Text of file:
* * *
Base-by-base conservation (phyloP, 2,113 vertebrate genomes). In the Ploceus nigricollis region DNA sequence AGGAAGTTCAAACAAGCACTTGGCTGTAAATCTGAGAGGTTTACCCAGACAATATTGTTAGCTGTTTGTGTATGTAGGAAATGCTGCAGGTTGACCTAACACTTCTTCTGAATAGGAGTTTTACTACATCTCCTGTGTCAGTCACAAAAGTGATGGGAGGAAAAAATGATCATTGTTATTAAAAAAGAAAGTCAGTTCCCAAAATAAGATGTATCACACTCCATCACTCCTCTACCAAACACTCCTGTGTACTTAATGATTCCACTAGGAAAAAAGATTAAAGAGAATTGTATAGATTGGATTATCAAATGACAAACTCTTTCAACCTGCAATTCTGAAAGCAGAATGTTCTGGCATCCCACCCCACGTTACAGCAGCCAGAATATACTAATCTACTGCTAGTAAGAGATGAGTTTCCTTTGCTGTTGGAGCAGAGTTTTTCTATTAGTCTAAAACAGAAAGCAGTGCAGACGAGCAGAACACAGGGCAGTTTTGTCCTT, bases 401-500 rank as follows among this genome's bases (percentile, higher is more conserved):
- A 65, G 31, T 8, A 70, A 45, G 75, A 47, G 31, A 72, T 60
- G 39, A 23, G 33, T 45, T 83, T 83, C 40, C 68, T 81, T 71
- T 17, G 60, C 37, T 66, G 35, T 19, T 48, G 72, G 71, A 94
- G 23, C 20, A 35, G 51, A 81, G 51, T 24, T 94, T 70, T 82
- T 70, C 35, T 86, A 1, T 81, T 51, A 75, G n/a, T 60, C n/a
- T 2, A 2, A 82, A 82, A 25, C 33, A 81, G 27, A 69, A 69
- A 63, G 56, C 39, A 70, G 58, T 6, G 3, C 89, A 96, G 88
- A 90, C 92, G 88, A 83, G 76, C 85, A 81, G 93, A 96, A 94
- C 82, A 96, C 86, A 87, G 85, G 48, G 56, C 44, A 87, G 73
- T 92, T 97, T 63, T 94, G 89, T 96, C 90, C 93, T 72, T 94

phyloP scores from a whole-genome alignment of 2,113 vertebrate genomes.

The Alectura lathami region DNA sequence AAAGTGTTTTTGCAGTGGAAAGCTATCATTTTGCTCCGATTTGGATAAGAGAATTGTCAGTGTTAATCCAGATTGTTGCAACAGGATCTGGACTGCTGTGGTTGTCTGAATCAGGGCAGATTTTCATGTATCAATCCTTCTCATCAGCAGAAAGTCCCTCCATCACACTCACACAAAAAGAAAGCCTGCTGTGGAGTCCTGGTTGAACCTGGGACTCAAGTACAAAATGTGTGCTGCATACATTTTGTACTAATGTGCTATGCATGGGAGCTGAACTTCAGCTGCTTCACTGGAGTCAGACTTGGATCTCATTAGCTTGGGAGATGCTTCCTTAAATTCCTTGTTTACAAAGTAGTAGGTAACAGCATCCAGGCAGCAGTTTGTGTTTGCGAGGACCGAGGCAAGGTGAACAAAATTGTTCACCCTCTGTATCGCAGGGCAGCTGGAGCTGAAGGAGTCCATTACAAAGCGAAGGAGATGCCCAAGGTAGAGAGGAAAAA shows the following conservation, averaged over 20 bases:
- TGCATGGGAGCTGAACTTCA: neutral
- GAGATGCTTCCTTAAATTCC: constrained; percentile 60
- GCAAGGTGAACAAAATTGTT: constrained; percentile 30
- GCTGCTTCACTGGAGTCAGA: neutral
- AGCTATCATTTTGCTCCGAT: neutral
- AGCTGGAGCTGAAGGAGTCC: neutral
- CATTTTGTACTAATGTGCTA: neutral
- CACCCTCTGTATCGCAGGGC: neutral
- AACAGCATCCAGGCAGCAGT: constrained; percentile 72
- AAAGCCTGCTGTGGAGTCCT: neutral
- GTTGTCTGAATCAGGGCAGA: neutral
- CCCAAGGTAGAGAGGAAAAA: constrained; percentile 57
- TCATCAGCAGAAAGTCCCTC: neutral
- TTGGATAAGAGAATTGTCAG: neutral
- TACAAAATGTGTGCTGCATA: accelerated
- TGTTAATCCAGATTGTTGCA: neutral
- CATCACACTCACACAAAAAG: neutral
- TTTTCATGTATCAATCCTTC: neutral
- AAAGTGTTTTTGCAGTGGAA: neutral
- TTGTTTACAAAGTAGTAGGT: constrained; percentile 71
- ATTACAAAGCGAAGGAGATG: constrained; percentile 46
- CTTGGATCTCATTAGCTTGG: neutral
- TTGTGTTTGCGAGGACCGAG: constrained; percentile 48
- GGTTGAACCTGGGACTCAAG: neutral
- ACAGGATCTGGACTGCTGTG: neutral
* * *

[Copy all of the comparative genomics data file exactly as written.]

Base-by-base conservation (phyloP, 2,113 vertebrate genomes). In the Ploceus nigricollis region DNA sequence AGGAAGTTCAAACAAGCACTTGGCTGTAAATCTGAGAGGTTTACCCAGACAATATTGTTAGCTGTTTGTGTATGTAGGAAATGCTGCAGGTTGACCTAACACTTCTTCTGAATAGGAGTTTTACTACATCTCCTGTGTCAGTCACAAAAGTGATGGGAGGAAAAAATGATCATTGTTATTAAAAAAGAAAGTCAGTTCCCAAAATAAGATGTATCACACTCCATCACTCCTCTACCAAACACTCCTGTGTACTTAATGATTCCACTAGGAAAAAAGATTAAAGAGAATTGTATAGATTGGATTATCAAATGACAAACTCTTTCAACCTGCAATTCTGAAAGCAGAATGTTCTGGCATCCCACCCCACGTTACAGCAGCCAGAATATACTAATCTACTGCTAGTAAGAGATGAGTTTCCTTTGCTGTTGGAGCAGAGTTTTTCTATTAGTCTAAAACAGAAAGCAGTGCAGACGAGCAGAACACAGGGCAGTTTTGTCCTT, bases 401-500 rank as follows among this genome's bases (percentile, higher is more conserved):
- A 65, G 31, T 8, A 70, A 45, G 75, A 47, G 31, A 72, T 60
- G 39, A 23, G 33, T 45, T 83, T 83, C 40, C 68, T 81, T 71
- T 17, G 60, C 37, T 66, G 35, T 19, T 48, G 72, G 71, A 94
- G 23, C 20, A 35, G 51, A 81, G 51, T 24, T 94, T 70, T 82
- T 70, C 35, T 86, A 1, T 81, T 51, A 75, G n/a, T 60, C n/a
- T 2, A 2, A 82, A 82, A 25, C 33, A 81, G 27, A 69, A 69
- A 63, G 56, C 39, A 70, G 58, T 6, G 3, C 89, A 96, G 88
- A 90, C 92, G 88, A 83, G 76, C 85, A 81, G 93, A 96, A 94
- C 82, A 96, C 86, A 87, G 85, G 48, G 56, C 44, A 87, G 73
- T 92, T 97, T 63, T 94, G 89, T 96, C 90, C 93, T 72, T 94

phyloP scores from a whole-genome alignment of 2,113 vertebrate genomes.

The Alectura lathami region DNA sequence AAAGTGTTTTTGCAGTGGAAAGCTATCATTTTGCTCCGATTTGGATAAGAGAATTGTCAGTGTTAATCCAGATTGTTGCAACAGGATCTGGACTGCTGTGGTTGTCTGAATCAGGGCAGATTTTCATGTATCAATCCTTCTCATCAGCAGAAAGTCCCTCCATCACACTCACACAAAAAGAAAGCCTGCTGTGGAGTCCTGGTTGAACCTGGGACTCAAGTACAAAATGTGTGCTGCATACATTTTGTACTAATGTGCTATGCATGGGAGCTGAACTTCAGCTGCTTCACTGGAGTCAGACTTGGATCTCATTAGCTTGGGAGATGCTTCCTTAAATTCCTTGTTTACAAAGTAGTAGGTAACAGCATCCAGGCAGCAGTTTGTGTTTGCGAGGACCGAGGCAAGGTGAACAAAATTGTTCACCCTCTGTATCGCAGGGCAGCTGGAGCTGAAGGAGTCCATTACAAAGCGAAGGAGATGCCCAAGGTAGAGAGGAAAAA shows the following conservation, averaged over 20 bases:
- TGCATGGGAGCTGAACTTCA: neutral
- GAGATGCTTCCTTAAATTCC: constrained; percentile 60
- GCAAGGTGAACAAAATTGTT: constrained; percentile 30
- GCTGCTTCACTGGAGTCAGA: neutral
- AGCTATCATTTTGCTCCGAT: neutral
- AGCTGGAGCTGAAGGAGTCC: neutral
- CATTTTGTACTAATGTGCTA: neutral
- CACCCTCTGTATCGCAGGGC: neutral
- AACAGCATCCAGGCAGCAGT: constrained; percentile 72
- AAAGCCTGCTGTGGAGTCCT: neutral
- GTTGTCTGAATCAGGGCAGA: neutral
- CCCAAGGTAGAGAGGAAAAA: constrained; percentile 57
- TCATCAGCAGAAAGTCCCTC: neutral
- TTGGATAAGAGAATTGTCAG: neutral
- TACAAAATGTGTGCTGCATA: accelerated
- TGTTAATCCAGATTGTTGCA: neutral
- CATCACACTCACACAAAAAG: neutral
- TTTTCATGTATCAATCCTTC: neutral
- AAAGTGTTTTTGCAGTGGAA: neutral
- TTGTTTACAAAGTAGTAGGT: constrained; percentile 71
- ATTACAAAGCGAAGGAGATG: constrained; percentile 46
- CTTGGATCTCATTAGCTTGG: neutral
- TTGTGTTTGCGAGGACCGAG: constrained; percentile 48
- GGTTGAACCTGGGACTCAAG: neutral
- ACAGGATCTGGACTGCTGTG: neutral